Before publication, Mary Beth goes over the blog post with Erlene and not everything makes the cut. We try not to bring politics into it, although some of the environmental legislation that we support veers into that territory.

Also in the blog space on our website are other, what we call non-blog blogposts, for lack of a better word. These include info on our Environmental Justice Discussion Group, info on this past spring’s finished compost gift-back, our winter restaurant raffle, stuff like that, that Customer Service can link to in their one-on-one communications with customers.

When we’re initially talking to potential customers, we talk about why it’s important to compost. Here’s why we write this blog. We’re trying to take what we learn and pass it along to our customers. We’re not trying to get you to buy certain things. We may add links to make it easier for you to learn more, but those are not affiliate links. We do not benefit from you clicking nor track if you do click. We’re just curating.

If you decide that you really would not like to receive the blog post emails, please just email us and let us know. If you click “unsubscribe” on the email, it will interfere with all the other important information you receive from us like schedule changes for holiday pickups and swap-out reminders.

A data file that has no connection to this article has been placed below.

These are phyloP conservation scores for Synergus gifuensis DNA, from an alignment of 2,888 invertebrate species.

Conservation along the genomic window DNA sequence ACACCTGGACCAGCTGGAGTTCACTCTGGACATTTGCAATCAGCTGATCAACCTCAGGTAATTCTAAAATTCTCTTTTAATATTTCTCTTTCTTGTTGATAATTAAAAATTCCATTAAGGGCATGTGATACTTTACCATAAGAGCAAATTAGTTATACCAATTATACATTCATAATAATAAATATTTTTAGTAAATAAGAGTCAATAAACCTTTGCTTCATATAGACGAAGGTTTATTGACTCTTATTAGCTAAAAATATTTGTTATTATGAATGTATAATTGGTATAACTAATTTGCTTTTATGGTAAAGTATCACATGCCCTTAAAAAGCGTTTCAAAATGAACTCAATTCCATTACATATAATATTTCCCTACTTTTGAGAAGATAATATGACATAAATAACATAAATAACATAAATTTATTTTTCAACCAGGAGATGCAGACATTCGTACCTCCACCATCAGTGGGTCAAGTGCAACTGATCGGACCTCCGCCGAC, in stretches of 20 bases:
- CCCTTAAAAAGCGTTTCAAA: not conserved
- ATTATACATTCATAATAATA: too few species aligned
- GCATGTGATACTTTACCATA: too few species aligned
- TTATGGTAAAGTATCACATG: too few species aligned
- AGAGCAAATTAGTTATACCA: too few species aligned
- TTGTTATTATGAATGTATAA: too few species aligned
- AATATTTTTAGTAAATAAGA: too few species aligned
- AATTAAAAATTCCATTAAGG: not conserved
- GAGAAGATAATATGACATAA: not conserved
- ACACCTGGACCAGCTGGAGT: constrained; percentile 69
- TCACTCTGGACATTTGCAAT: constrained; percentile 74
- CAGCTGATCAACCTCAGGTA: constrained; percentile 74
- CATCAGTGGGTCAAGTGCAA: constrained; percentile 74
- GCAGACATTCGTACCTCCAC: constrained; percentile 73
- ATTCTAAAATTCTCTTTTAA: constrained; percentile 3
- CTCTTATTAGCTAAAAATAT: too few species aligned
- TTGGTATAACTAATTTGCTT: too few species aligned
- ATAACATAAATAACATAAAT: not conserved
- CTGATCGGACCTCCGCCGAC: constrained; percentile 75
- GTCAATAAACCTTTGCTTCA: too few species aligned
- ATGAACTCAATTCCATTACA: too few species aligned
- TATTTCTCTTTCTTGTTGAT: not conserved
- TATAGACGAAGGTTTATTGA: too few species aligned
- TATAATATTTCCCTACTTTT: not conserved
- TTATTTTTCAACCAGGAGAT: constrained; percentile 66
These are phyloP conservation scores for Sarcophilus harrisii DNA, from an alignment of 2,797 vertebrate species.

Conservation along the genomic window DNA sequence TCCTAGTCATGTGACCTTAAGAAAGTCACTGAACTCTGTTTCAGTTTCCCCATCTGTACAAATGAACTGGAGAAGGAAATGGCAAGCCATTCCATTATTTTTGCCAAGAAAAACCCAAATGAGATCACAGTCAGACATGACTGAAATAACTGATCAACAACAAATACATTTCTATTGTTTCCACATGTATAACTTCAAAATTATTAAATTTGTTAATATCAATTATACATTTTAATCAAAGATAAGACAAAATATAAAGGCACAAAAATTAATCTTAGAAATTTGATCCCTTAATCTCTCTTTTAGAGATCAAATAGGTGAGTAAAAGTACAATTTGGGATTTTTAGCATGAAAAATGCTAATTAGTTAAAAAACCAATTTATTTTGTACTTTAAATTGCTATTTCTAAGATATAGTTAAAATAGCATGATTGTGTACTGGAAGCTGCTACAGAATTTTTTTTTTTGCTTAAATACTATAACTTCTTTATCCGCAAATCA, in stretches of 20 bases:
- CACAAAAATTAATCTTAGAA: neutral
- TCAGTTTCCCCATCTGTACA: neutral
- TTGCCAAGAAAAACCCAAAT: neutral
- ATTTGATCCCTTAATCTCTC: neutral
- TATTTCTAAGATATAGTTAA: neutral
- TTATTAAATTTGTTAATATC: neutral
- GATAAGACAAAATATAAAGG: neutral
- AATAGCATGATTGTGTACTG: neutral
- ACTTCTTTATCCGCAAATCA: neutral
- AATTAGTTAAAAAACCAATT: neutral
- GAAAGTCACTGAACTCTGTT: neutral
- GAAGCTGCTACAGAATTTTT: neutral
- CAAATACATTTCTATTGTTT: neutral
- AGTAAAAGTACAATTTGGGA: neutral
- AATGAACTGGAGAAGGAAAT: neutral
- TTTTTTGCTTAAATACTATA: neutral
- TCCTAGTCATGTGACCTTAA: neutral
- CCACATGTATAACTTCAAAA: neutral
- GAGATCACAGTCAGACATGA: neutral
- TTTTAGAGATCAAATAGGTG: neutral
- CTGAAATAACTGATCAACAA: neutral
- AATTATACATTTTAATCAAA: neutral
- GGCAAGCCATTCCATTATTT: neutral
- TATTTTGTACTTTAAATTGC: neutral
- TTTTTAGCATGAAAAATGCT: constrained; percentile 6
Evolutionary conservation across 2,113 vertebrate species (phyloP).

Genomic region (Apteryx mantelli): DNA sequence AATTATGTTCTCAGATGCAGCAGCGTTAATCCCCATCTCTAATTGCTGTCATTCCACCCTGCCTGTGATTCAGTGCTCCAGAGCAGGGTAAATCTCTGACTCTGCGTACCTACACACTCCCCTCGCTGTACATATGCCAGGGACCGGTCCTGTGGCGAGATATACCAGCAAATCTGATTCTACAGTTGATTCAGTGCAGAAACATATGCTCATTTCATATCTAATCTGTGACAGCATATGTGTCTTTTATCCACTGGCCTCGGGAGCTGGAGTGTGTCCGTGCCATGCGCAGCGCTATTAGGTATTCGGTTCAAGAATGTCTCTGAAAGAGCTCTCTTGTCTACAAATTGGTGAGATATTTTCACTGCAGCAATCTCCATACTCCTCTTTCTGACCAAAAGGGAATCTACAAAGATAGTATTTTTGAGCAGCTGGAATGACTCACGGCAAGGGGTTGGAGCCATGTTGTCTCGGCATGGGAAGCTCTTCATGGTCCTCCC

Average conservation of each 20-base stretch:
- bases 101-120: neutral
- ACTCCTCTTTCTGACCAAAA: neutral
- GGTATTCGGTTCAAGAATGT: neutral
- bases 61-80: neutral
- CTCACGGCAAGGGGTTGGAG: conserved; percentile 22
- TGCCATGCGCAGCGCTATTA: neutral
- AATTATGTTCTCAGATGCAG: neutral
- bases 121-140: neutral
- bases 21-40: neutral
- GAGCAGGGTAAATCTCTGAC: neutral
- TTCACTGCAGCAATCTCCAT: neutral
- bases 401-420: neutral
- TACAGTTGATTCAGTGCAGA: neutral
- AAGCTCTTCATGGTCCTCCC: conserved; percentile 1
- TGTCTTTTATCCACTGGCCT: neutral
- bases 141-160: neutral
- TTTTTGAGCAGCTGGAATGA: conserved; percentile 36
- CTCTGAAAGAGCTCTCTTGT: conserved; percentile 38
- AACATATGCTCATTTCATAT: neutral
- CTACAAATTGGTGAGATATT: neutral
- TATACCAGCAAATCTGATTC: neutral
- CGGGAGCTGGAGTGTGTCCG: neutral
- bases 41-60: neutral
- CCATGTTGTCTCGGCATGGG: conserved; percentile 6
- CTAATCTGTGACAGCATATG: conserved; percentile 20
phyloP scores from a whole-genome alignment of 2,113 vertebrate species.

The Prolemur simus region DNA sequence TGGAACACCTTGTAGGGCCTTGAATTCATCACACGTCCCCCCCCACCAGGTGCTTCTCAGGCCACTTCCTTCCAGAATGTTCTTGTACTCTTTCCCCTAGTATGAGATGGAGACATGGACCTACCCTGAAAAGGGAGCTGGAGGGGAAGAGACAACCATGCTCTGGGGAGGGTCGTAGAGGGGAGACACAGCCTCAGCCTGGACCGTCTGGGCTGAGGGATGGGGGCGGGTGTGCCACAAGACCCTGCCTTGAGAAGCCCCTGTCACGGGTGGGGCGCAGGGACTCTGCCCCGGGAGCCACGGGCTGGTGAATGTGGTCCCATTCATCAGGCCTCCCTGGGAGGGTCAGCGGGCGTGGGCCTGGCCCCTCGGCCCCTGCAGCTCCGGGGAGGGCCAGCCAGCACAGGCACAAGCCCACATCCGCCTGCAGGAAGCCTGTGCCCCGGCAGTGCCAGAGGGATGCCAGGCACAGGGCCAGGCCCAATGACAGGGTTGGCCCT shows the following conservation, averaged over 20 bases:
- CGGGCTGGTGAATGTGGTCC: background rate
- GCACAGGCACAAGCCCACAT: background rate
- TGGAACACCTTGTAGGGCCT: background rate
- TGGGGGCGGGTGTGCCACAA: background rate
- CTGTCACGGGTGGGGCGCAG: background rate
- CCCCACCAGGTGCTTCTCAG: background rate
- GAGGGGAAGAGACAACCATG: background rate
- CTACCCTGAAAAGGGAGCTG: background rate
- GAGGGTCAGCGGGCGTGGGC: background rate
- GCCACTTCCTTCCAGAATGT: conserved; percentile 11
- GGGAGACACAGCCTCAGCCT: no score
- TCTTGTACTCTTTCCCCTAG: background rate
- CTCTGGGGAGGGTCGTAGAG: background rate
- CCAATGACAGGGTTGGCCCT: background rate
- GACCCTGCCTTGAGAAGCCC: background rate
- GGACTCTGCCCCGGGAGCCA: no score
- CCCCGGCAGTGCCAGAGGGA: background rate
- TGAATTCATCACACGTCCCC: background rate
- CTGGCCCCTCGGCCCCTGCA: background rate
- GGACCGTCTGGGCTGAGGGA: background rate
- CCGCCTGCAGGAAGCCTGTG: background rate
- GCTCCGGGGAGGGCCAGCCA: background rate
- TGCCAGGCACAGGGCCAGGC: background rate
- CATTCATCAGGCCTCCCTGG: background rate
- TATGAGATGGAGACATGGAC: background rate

As we celebrate our company’s 11th birthday and head into our 12th year, we’re musing that some things have changed but one thing that has remained constant is our need and desire to educate.

Water

Water

What comes to mind when you think of water? Do you think about being at the beach and gazing at the water? Or do you think about being in the water, either swimming in it or bathing or showering in it? Maybe you think of water in terms of precipitation. Does rain really affect you because you depend upon it? Do you grow food, either on a large or small scale?

I probably gave it away by the image I chose to go with this blogpost, but I think about drinking water. I recently used the program Noom to shed some of my pandemic pounds and the first thing I focused on was meeting my water goal. I foolishly thought that drinking enough water was something that I was already good at, because unlike other people, I actually like the taste of water. I was wrong. I was drinking only half of what I should! I needed a plan and the plan I came up with was to set an alarm for every hour-and-a-half and drink 8 ounces when it went off. It’s amazing how great I feel when I do this.